Diocese discloses names of men accused of abuse while assigned as priests; disclosure recognized as part of the healing process

Special to The Prairie Catholic

NEW ULM – As part of the ongoing commitment of the Diocese of New Ulm to address sexual abuse by priests and support abuse victims and survivors in healing, the diocese and the law firm of Jeff Anderson & Associates jointly disclosed on March 29 the names of 16 men whom they have mutually identified as being credibly accused of sexual abuse of a minor while they were assigned as priests.

“It is important that we take this step to identify those credibly accused, so that victims and survivors of abuse know they are heard and know that the Church wants to help them in healing,” said Bishop John M. LeVoir of the Diocese of New Ulm.

“It is also important for Catholics of the Diocese of New Ulm to know that we are addressing these issues with transparency, and with a renewed pledge to uphold and live up to the sacred trust placed in the Church,” he said.

The disclosure of names is the result of consultation and sharing of information between the diocese and Jeff Anderson & Associates that began in 2015. “We needed time to make sure we were accurately identifying the men who we agree have credible accusations against them,” said Bishop LeVoir.

The names and biographical information of the credibly accused men are included on pages 6 and 7 in this edition of The Prairie Catholic. This same information is posted on the diocesan Web site, www.dnu.org.

The disclosure of the names of those credibly accused is an important part of the healing process for many victims and survivors of abuse, in addition to being an outward sign of accountability by the diocese.

“Through disclosure survivors may learn that they are not the only person that their perpetrator has abused, thereby giving them the additional courage and confidence they may need to come forward,” said Kathleen McChesney, former executive director of the United States Conference of Catholic Bishops’ Office of Child Protection.

“For those who do report their abuse, seeing their offender’s name on a public list affirms their decision to reveal what occurred and reinforces the fact that they were believed by Church leaders,” she said.

“The Diocese of New Ulm is demonstrating a willingness to be transparent about clergy who have abused children,” said Jeff Anderson. “This agreement to release information is an important step in transparency and child protection and safety.

“We will continue to work together to put this commitment into action, and we encourage other possible survivors to step forward.”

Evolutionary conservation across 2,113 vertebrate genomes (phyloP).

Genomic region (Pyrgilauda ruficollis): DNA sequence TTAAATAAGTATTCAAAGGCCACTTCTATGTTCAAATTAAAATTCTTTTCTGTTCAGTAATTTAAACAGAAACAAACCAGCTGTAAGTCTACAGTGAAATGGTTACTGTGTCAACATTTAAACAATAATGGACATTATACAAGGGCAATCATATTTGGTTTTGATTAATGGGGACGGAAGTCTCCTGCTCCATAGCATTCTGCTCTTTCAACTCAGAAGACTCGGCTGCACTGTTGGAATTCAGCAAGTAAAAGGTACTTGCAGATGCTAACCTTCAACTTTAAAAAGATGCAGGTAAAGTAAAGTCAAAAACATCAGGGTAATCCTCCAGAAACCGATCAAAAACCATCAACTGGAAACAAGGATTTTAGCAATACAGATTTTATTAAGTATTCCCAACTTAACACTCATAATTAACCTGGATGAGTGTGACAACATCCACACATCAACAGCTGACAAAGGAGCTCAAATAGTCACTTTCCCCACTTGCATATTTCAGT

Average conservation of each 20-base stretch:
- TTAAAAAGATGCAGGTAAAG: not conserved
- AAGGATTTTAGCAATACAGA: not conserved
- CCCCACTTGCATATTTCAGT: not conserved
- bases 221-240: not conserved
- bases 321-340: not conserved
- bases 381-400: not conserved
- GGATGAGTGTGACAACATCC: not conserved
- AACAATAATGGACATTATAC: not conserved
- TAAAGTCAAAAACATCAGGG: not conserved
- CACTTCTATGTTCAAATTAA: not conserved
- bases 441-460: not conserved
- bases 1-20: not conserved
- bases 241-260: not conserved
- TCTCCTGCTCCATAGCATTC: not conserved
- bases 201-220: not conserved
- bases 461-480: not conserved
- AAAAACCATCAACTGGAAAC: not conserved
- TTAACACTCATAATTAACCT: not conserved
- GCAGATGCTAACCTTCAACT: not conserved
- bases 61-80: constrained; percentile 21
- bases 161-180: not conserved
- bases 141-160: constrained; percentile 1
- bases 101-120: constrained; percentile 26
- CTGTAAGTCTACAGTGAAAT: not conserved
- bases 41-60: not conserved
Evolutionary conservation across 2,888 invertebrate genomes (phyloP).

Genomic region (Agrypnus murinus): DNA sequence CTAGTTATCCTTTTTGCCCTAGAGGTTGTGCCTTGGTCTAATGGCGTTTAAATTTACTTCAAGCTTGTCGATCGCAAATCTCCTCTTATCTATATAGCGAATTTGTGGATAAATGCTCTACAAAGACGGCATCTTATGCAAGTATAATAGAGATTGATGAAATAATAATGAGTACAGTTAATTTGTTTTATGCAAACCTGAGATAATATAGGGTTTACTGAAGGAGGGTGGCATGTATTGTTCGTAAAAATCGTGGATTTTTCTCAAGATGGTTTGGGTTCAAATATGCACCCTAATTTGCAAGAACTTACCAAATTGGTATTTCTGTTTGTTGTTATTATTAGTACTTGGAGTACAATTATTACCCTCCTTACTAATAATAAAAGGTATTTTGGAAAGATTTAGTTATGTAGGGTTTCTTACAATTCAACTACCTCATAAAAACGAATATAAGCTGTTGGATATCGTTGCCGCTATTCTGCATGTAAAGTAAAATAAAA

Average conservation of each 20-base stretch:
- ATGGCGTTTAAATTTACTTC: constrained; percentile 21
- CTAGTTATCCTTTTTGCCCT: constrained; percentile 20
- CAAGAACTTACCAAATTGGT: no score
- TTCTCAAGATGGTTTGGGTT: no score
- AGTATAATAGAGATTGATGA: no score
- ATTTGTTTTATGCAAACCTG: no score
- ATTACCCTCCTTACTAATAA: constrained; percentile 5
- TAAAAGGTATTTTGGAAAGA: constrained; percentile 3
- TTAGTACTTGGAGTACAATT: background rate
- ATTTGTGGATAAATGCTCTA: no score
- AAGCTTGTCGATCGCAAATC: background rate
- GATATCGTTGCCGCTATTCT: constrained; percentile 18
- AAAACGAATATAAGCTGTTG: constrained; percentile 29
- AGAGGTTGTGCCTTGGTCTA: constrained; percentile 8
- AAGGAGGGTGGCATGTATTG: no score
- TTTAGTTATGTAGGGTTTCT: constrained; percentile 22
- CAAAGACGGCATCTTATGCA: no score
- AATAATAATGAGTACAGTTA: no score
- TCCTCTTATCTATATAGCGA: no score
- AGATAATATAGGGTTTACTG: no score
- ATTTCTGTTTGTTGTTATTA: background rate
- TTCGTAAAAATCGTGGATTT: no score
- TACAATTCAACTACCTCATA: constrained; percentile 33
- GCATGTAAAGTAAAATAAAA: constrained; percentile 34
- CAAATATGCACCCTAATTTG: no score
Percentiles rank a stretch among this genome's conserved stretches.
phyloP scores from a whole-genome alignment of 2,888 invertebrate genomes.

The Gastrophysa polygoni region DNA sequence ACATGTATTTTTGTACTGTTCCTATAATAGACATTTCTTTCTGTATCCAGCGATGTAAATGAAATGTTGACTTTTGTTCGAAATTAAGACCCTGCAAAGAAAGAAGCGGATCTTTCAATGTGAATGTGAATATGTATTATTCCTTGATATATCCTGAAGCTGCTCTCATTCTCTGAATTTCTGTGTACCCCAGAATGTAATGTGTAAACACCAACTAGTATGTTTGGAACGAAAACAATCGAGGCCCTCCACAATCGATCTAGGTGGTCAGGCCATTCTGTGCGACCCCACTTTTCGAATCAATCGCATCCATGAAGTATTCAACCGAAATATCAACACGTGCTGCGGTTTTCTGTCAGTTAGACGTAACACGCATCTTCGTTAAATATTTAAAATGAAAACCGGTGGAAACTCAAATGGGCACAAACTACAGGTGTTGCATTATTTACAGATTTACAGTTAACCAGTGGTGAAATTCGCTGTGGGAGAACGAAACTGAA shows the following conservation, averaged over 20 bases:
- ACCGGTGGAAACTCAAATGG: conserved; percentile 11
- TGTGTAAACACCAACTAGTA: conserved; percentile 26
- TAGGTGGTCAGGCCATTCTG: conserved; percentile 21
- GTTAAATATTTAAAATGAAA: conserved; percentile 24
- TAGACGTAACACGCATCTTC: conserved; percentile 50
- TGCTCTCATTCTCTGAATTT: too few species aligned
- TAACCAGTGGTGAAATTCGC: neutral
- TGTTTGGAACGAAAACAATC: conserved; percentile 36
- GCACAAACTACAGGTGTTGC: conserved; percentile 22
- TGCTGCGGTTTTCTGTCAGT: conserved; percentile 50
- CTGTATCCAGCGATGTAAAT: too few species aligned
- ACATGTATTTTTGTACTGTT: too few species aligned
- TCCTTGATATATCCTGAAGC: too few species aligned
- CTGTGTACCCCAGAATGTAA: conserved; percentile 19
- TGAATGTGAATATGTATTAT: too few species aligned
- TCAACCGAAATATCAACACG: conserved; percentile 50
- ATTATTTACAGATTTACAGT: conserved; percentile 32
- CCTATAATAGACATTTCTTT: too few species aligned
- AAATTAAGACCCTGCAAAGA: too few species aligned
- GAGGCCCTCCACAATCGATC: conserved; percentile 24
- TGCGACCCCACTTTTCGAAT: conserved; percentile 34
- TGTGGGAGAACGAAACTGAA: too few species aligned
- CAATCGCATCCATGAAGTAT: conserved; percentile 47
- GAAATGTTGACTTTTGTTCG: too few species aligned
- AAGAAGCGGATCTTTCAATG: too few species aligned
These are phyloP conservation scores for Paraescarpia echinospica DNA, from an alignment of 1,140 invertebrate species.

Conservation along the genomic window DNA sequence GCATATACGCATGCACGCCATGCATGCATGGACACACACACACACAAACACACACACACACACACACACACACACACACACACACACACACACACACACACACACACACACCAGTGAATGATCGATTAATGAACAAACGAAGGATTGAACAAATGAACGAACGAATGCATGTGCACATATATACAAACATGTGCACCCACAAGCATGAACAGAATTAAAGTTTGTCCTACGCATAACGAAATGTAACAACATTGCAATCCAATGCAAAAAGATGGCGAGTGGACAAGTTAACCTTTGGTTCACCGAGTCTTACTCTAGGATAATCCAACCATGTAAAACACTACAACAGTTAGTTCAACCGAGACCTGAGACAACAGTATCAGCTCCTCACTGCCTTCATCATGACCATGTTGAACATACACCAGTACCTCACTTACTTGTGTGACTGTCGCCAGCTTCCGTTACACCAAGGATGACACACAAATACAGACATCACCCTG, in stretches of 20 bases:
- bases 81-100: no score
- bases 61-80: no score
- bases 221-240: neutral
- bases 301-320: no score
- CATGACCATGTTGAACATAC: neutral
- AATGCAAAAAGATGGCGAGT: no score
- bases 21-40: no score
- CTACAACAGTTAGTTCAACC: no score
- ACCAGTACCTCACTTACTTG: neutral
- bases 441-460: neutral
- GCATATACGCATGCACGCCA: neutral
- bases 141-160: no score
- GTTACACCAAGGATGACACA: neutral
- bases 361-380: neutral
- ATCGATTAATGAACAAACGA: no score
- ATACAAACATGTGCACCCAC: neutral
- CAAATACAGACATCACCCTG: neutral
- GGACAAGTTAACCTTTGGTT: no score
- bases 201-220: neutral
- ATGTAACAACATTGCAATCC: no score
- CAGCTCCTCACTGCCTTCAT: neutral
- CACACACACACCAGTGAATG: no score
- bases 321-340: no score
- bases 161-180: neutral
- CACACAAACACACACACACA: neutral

Two women who were abused by Fr. David Roney, a deceased priest of the Diocese of New Ulm, shared their stories during a press conference at the Jeff Anderson & Associates law office in St. Paul on March 29. Kim Schmit was abused in 1968 when she was 7 years old. Lori Stoltz was abused between the ages of 11 and 13 in the early 1970s. Both women have settled lawsuits with the diocese.

“Through this, coming forward, I stepped out of the shadows and into the light. I was able to have a voice and through that, finding out there was many, many, many more girls, victims such as myself that also were in the dark, in the shadows and felt shame and guilt,” Schmit said. “They’re now able to, because I stepped forward, to come out of the shadows also.”

“Children don’t have voices but adults do,” Stoltz said. “I started as Jane Doe, I was anonymous, and I guess I got the courage along the way to have my name out there, hoping that maybe if I had a name and I was brave enough, I could maybe show other people that you can be brave too. And it’s scary, it really is scary, but you have support.”

“Survivors show great courage by coming forward and telling their stories,” said Msgr. Douglas Grams, vicar general for the Diocese of New Ulm, who also serves as the bishop’s delegate in matters pertaining to sexual misconduct.

“We continue to urge anyone who has suffered sexual abuse or exploitation by a priest or anyone else involved in Church ministry in the Diocese of New Ulm to immediately report such misconduct to local law enforcement, regardless of when the misconduct occurred. We also encourage victims and survivors who have not yet filed a civil claim to do so,” he said.